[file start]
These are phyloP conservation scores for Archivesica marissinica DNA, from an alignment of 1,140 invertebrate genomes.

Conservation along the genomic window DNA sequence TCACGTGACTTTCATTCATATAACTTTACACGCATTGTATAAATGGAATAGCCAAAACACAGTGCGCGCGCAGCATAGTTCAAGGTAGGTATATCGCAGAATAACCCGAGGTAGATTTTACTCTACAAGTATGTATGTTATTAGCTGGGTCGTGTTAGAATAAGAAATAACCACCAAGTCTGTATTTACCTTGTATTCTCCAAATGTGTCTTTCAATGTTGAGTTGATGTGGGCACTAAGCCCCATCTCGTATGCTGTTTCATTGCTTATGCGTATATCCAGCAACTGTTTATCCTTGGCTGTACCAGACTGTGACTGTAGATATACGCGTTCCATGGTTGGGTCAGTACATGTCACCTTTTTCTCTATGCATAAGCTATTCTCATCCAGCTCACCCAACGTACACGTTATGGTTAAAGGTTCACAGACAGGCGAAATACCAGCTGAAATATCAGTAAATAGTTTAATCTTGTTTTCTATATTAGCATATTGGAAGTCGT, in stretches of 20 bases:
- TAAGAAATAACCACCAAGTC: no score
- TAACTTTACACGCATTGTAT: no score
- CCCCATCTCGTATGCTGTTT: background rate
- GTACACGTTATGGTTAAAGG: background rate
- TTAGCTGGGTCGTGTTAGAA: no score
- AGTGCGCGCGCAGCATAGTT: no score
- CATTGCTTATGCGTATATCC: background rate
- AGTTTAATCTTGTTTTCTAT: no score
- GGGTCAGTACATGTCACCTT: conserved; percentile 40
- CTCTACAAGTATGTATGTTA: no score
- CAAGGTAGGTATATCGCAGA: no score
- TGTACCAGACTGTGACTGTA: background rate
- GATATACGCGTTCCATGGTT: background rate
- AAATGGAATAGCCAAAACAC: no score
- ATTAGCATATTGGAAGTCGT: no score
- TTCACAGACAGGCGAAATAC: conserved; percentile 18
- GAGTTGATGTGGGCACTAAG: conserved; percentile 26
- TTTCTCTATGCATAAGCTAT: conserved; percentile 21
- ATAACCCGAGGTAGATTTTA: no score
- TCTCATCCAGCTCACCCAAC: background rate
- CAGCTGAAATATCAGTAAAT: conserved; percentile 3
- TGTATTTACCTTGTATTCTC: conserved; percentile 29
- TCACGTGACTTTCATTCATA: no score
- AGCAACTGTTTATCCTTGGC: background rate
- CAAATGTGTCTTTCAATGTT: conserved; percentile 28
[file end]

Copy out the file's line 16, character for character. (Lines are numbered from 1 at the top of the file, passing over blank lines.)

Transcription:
- AAATGGAATAGCCAAAACAC: no score